The Iowa State University College of Human Sciences is this fall providing four youth with disabilities with hands-on work experience to help them make the successful transition from school to adult life.
Recent high school graduates Andy Casady, Julia Martin, Paige Fritz, and Tom Burbey will work with each academic area of the college during the 2016-2017 school year. The internships started in August and run through April 22, when the students will graduate from the program.
“It’s really fun because it’s free and we’re getting job experience. I’ll have something to put on my resume,” said Casady, who’s currently interning with the School of Education and enjoys working with students. “I would love to be a math teacher because I’m really good at math, or work in a kitchen as a chef. I like having a wide variety of skills.”
The youth will be hosted by the School of Education and departments of kinesiology; apparel, events, and hospitality management; food science and human nutrition; and human development and family studies.
“I think it’s important for our faculty and our students to understand that they’re going to encounter diversity not only in our classrooms, but in society,” said Linda Impecoven-Lind, a senior lecturer in special education who is leading implementation of the program. “There’s no need to be afraid of those who are different.”
It’s all part of Project SEARCH, formerly known as Students Exploring Alternative Resources at Children’s Hospital.
The international business-led collaboration enables young adults with developmental disabilities (intellectual disabilities, visual impairment, hearing impairment, orthopedic impairment, autism) to gain and maintain employment through training and career exploration.
The College of Human Sciences is implementing the project in partnership with The Arc of Story County, a nonprofit advocacy group that partners with local businesses, providers, and community members to enrich the lives of people with disabilities.
“The whole inclusive piece is what excites me,” Impecoven-Lind said. “We preach inclusion, but now we’re practicing what we preach.”
Statistics show that people with disabilities are employed at much lower rates than those without disabilities.
In Iowa, 83.4 percent of people without disabilities were employed in 2013 compared with 43.8 percent of non-institutionalized, working-age (ages 21 to 64) people with disabilities, according to the American Community Survey, an ongoing statistical survey by the U.S. Census Bureau.
But the youth interning with the College of Human Sciences this fall said they are eager to work.
“Whatever needs doing, I will do it,” Casady said. “I’m very open to what I’m doing.”
Key initiative of the college
Project SEARCH is a natural fit for the College of Human Sciences.
Diversity and social responsibility are key initiatives of the college, which strives to create a stimulating, holistic, and nourishing environment for people of all backgrounds, cultures, religions, socio-economic statuses, and abilities.
Martin is currently working with the Child Development Laboratory School — doing the kind of work that she hopes to continue after her internship.
“On Thursdays and Fridays, I’m in the preschool and I’m helping a teacher who’s reading to the kids and helping to monitor the kids when they go outside to play,” Martin said. “I hope to work with kids or with animals after this internship. In high school, I volunteered at a preschool and at an animal shelter.”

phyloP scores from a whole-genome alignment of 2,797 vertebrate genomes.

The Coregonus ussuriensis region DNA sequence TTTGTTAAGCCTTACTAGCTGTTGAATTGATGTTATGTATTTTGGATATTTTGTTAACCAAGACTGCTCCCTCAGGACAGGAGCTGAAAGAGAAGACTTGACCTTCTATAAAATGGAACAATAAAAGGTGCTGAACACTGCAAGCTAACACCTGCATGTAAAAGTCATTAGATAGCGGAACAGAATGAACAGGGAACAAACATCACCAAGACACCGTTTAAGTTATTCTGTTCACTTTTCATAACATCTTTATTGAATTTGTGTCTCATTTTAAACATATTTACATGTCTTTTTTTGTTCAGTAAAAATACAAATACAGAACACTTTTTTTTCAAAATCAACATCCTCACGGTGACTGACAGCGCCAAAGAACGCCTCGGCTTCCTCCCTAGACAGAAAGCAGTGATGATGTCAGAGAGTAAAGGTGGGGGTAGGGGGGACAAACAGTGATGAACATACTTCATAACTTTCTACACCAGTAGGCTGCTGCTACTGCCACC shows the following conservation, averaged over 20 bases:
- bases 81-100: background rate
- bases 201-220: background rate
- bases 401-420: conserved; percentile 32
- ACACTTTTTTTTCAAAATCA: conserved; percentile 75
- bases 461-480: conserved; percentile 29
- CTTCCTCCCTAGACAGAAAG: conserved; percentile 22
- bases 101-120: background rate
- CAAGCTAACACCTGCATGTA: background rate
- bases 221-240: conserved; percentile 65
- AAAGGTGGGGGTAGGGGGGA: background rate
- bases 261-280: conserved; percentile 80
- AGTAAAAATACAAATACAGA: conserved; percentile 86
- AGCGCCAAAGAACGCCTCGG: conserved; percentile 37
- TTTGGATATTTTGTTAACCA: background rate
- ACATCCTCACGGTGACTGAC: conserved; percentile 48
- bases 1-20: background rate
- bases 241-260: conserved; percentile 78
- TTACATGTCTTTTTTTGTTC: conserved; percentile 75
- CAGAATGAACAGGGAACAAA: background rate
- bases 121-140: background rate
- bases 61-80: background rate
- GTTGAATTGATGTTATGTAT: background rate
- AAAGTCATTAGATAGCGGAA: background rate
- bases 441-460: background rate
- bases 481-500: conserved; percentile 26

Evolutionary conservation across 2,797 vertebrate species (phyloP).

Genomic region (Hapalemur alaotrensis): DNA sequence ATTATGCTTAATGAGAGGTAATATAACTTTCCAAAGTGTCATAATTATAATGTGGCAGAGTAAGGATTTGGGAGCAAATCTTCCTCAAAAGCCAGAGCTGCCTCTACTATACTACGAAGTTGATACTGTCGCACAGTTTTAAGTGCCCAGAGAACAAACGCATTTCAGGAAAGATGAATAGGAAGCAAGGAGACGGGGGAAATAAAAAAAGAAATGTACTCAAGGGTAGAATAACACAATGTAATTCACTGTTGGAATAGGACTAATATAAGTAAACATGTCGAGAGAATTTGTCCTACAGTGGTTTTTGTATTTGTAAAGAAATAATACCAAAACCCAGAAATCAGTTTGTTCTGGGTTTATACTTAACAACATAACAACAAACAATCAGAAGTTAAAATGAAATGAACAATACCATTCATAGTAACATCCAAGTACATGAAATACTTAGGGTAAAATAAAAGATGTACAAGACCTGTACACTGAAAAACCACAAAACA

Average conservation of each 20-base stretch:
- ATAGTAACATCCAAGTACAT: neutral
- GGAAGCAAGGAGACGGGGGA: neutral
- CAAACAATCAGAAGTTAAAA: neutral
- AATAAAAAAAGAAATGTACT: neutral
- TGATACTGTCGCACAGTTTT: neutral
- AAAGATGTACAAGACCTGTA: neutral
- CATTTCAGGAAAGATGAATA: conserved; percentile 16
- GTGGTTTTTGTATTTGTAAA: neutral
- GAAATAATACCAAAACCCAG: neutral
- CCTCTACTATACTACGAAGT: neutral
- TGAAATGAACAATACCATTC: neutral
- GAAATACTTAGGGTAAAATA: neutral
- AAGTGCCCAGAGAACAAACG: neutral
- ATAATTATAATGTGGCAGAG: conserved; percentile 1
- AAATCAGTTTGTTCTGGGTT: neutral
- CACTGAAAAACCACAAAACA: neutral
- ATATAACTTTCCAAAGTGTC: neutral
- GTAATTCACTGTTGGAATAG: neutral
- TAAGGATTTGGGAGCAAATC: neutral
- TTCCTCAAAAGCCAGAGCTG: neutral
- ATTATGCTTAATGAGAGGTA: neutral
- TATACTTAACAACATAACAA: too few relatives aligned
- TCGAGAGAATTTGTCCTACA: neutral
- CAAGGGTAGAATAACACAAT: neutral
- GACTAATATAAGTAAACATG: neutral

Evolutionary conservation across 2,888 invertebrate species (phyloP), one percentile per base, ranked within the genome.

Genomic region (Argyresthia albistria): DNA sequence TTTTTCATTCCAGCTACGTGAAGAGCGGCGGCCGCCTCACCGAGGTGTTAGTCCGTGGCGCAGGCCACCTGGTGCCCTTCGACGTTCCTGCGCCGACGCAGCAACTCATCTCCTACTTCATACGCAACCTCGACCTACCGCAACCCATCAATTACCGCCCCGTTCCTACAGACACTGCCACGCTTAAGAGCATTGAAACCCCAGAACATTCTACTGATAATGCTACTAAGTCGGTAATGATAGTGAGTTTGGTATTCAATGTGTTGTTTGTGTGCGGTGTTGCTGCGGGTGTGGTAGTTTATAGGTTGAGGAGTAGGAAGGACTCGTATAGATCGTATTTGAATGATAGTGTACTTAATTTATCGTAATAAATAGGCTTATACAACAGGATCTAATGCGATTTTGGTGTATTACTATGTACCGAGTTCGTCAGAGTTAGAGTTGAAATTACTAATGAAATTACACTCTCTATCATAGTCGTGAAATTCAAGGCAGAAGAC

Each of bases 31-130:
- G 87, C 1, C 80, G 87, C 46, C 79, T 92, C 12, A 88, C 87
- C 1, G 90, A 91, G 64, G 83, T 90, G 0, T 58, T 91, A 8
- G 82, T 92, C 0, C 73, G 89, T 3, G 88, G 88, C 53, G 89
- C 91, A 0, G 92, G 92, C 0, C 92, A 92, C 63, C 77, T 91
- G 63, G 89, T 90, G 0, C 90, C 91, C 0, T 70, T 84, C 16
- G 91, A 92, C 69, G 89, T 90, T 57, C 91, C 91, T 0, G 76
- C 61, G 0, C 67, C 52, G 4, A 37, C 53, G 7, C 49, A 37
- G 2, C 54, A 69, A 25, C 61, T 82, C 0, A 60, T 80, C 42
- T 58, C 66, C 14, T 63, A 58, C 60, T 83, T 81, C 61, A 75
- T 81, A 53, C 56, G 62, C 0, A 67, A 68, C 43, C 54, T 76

The College of Human Sciences has a committee on diversity, equity, and community led by Eulanda Sanders, the college’s new equity adviser and the Donna R. Danielson Professor in Textiles and Clothing. The committee aims to suggest and promote strategies that encourage diversity and improve equity.
“I am excited that we were able to get this pilot approved in the College of Human Sciences because it is the embodiment of our motto, ‘Expanding human potential; improving people’s lives,’” said Linda Serra Hagedorn, the college’s associate dean for undergraduate programs, international students, student success, equity, and community.
Lauren Wernau, a Project SEARCH skills instructor, said she’s grateful that Iowa State is partnering with The Arc of Story County to provide this opportunity for the interns.
“The community of those with disabilities in the Ames area is vast and underrepresented when it comes to having nonseasonal employment,” Wernau said.
“Our interns are eager to learn and have a desire to work,” she said. “It is our goal that they will be employed in the community upon graduation and will be able to proudly answer the question, “What do you do?” I could not be more impressed with their success thus far and am excited to see their progress in the months to come.”
More than 300 sites worldwide
Project SEARCH was developed in 1996 at Cincinnati Children’s Hospital Medical Center and has grown to more than 300 sites across the United States and Canada, England, Scotland, Ireland, and Australia.
Iowa State is a leader in this effort because there haven’t been many Project SEARCH internship sites in higher education, Impecoven-Lind said.
Other Project SEARCH locations in Iowa include ChildServe in Johnston, Des Moines Area Community College in Ankeny, the Windsor Heights Hy-Vee, Lucas County Health Center in Chariton, Mercy Medical Center in Des Moines and Mason City, UnityPoint Health’s St. Luke’s Hospital in Cedar Rapids, UnityPoint Health’s Iowa Methodist Medical Center in Des Moines, and UnityPoint Health’s Allen Hospital in Waterloo.
Impecoven-Lind and Hagedorn said they hope Project SEARCH is so successful, Iowa State will be able to add more interns next fall.
“I am proud that our college is providing these interns the opportunity to train for future opportunities to join the workforce,” Hagedorn said. “And next year, we hope that we can expand the program across the university.”